Death of a Conqueror
by Lori A Meyers


The harbor was busy with the loading and unloading of various ships.  Merchants disputed with each other on the prices of all different types of goods.  Soldiers were inspecting invoices and arguing with dockworkers over discrepancies.  Animals could be heard whining in their cages and the smells were enough to overload the senses.  Yet, despite all this, the Conqueror was basking in the attention of her people.  They wanted to touch her or her horse, and the guards around her had difficulty keeping them away.  With a wave of her hand the Conqueror ordered the guards to stand aside.  She allowed the crowd to touch her hands, cape or the horse she rode on.  The dark warrior’s smile was infectious, as those who walked away appeared deeply touched by her presence.

The guards and midshipmen fidgeted and fought with the instinct to push the people aside.  Yet the Conqueror was in her element.  A young woman pushed her way to the front of the crowd.   Xena noticed this and was about to draw her dagger when the woman raised her infant to the Conqueror.  Xena took the baby into her arms and smiled down at the small bundle.

Palaimon noticed the look on his Lord’s face and smiled to himself.  Very interesting.

The Conqueror kissed the baby’s forehead and leaned down to give the small thing back to the young woman.  Her hand faltered slightly but she managed to catch herself before anyone could notice.  When she looked to her Captain she noticed his gaze was somewhere else so she turned to see what had captured his attention.  That was when she noticed the Thracian flagship at port.  She frowned when she realized the Captain’s attention was not on the ship but on a young woman who was walking down the gangplank.

“Shall we go and meet our guests, Captain?”

Palaimon turned at the sudden coolness in the Conqueror’s voice.  “Yes, of course, my Lord.”

The dark woman dismounted and handed her reins to the nearest guard.  When the rest of the guards surrounded her she strode toward the docked ship.  The sailors managed to keep most of her followers at bay as the Conqueror stopped ten feet away from the gangplank.

The Captain of the Guard stopped by her side.  “All listen and beware!  You are in the presence of Xena the Conqueror—so show respect!”

All those around bowed to the dark warrior, except for a young man who stood at the top of the gangplank.  He merely lowered his head and nodded, his eyes never leaving the tall dark ruler.

The Conqueror noticed immediately.  “Palaimon, we seem to have an act of insubordination before us.”

The Captain drew his sword.  “Let me teach him a lesson, my Lord.”

Xena put a hand on his shoulder.  “Maybe later, Captain.  You, up there…what is your name?”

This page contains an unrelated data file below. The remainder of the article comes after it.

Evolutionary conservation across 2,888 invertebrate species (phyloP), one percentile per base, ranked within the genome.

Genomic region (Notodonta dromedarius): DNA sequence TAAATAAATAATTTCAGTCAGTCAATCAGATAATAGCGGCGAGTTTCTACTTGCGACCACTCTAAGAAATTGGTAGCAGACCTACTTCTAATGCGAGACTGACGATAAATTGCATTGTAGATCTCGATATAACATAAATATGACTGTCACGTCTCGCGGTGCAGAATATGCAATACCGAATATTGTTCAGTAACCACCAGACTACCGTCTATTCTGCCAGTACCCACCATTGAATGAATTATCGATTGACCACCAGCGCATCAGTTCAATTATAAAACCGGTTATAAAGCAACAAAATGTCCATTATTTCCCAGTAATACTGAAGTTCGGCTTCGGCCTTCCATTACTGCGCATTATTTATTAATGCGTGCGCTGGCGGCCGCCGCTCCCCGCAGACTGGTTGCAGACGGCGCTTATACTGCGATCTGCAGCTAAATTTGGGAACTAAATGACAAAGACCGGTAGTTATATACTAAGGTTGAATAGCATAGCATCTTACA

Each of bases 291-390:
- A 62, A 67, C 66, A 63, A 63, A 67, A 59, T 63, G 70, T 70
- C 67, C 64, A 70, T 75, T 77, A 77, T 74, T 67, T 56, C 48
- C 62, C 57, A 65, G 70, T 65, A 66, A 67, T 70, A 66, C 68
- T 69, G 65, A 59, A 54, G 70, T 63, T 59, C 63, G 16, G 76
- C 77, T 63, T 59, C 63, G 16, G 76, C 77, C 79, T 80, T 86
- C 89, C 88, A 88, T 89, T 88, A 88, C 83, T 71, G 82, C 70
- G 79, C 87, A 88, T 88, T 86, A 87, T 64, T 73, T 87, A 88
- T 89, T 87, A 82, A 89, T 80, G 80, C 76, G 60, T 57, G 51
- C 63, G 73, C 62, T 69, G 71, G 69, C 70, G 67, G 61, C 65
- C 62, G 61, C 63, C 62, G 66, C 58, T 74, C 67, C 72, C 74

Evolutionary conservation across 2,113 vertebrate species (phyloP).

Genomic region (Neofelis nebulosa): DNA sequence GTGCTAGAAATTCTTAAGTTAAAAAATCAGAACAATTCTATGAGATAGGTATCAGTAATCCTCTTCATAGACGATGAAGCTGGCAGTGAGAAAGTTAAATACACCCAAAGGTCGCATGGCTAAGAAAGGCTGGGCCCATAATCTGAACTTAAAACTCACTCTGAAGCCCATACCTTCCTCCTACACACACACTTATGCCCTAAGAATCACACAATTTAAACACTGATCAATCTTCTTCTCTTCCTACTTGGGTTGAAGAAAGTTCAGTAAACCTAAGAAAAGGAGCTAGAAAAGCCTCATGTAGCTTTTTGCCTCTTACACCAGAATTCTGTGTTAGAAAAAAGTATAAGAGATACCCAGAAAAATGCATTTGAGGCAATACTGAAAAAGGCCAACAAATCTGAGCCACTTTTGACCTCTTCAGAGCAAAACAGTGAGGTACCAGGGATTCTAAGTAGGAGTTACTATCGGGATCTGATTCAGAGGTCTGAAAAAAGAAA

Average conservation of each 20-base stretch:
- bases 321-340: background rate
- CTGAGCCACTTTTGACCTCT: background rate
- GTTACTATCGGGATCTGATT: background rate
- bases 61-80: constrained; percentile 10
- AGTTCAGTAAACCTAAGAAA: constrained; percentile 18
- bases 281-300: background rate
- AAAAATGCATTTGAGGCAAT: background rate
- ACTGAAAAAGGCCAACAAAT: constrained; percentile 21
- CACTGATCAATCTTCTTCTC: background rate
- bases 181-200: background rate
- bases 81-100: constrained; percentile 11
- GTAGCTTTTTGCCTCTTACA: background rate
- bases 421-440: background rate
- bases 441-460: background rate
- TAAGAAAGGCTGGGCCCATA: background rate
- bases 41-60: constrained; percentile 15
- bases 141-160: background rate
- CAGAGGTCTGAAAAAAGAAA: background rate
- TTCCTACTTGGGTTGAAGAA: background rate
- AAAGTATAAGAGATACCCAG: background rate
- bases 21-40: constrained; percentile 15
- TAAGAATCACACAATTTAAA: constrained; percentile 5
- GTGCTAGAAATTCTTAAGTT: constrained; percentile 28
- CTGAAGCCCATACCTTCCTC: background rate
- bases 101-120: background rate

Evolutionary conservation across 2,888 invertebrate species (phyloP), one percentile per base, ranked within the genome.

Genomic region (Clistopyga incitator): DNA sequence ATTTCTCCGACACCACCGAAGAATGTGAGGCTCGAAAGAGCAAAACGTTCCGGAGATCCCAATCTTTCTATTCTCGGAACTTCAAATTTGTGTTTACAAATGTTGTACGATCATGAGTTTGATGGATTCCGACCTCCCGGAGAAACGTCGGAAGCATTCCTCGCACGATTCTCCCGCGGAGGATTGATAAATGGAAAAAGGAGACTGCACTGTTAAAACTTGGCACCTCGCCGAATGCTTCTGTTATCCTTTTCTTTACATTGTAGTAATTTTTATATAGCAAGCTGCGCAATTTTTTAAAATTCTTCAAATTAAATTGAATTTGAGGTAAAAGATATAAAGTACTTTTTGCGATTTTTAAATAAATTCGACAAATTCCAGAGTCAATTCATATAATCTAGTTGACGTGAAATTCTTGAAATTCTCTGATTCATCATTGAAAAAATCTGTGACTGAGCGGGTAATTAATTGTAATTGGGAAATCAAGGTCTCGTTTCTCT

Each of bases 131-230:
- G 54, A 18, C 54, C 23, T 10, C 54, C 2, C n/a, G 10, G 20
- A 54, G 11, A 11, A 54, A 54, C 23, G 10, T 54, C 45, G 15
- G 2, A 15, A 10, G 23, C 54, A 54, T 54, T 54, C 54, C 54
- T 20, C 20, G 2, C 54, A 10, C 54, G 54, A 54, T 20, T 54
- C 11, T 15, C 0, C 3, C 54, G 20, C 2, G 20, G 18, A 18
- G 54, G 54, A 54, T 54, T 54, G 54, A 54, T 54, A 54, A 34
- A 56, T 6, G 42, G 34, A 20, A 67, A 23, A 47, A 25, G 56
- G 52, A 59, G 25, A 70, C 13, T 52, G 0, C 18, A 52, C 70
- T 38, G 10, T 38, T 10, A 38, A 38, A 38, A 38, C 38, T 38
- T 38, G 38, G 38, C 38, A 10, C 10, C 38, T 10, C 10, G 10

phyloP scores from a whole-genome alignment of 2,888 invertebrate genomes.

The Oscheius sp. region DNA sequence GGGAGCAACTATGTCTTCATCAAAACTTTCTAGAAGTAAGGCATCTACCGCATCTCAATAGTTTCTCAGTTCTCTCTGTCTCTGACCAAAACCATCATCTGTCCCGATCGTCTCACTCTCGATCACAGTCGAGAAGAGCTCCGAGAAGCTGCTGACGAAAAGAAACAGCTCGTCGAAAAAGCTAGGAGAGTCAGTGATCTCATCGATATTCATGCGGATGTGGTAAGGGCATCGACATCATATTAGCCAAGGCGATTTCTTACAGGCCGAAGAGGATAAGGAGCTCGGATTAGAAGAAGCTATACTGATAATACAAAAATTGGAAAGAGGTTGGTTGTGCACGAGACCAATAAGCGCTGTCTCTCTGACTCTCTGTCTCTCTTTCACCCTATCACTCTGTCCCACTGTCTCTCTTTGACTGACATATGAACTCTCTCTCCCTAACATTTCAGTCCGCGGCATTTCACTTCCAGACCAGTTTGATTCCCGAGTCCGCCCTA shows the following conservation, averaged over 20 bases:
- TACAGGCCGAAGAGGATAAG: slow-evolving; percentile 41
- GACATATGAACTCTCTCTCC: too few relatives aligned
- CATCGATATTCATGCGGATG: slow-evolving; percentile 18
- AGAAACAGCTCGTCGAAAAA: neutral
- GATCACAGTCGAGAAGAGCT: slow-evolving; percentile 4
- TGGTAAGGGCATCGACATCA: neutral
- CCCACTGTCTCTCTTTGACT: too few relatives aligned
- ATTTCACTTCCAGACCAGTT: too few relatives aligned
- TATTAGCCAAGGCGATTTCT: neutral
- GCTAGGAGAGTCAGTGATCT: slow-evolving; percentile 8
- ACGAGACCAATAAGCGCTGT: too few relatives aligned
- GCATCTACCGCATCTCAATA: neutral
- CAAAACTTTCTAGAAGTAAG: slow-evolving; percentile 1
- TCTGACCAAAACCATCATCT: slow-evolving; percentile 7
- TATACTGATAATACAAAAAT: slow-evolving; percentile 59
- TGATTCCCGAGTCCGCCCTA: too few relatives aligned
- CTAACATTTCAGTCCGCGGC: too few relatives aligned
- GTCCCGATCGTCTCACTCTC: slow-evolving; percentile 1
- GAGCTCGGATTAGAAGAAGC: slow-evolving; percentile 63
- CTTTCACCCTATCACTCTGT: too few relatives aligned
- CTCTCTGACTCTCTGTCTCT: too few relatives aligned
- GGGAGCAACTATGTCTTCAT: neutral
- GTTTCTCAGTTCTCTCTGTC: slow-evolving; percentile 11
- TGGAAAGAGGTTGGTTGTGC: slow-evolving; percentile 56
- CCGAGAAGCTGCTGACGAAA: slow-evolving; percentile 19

The young man made his way down the plank.  “Perdikas of Poteidaia, my Lord, Conqueror.  I’m sorry for not bowing to your Highness but my back has been hurting—a war injury, I think.”

Xena didn’t believe it for a second.  “Your contrition becomes you, Perdikas of Poteidaia.  Come, you and your company are welcomed in Athens as my guests.  Palaimon?”

“Yes, my Lord?”

“See to it that they are comfortable—what the…” The Conqueror whirled and grabbed the small hand just as it touched her shoulder.  In less than a second her breast dagger was at the young woman’s throat.  Her quick reaction momentarily startled the guards, who immediately drew their swords.

“Who do you think…?”  The Conqueror’s voiced trailed off when she found herself staring into sea green eyes.  Several things seemed to happen at once.  Out of the corner of her eye she noticed the young man, Perdikas, coming to the young woman’s aid.  Half the guards turned to him while the others rushed to her side.  Without thinking she reflexively tightened her hold on Gabrielle, bringing their bodies together, to shield her from the guards.  “Palaimon!”

The Captain had already anticipated his Lord’s intention and grabbed Perdikas, keeping him safe from the guards who had intended to kill him.

The Conqueror continued to stare at the young woman in her arms; the top of the blonde’s head only reached to just above her chin.  Xena blinked, but quickly recovered herself.  “I could have killed you.”

Gabrielle’s eyes slowly lost their fright.  “I’m so sorry for touching you, Lord Xena.  I wasn’t thinking—I just wanted to introduce myself.”

Xena lowered the dagger and waved at her contingent.  They backed off and re-sheathed their swords.  The dark woman tightened her hold on the blonde when Perdikas broke free from the Captain and took two steps toward them.  He stopped at the look in the dark warrior’s eyes.

Gabrielle shivered slightly; painfully aware of just how close to death she had come.  She gently tried to pull herself free from the Conqueror’s embrace, but continued to be held tightly.  “I ask for your forgiveness, Conqueror…I…I…”  The young woman’s voice trailed off as she found herself staring up at the beautiful, blue-eyed woman, momentarily at a loss for words.

For a few brief moments the Conqueror and the young woman were aware only of each other.  Then the moment was over as Xena looked up and saw the amused look on Palaimon’s face.

The Conqueror smoothly released the young woman from her arms.  She was surprised at the tingling sensation left by the smaller body’s absence.  “What is your name?”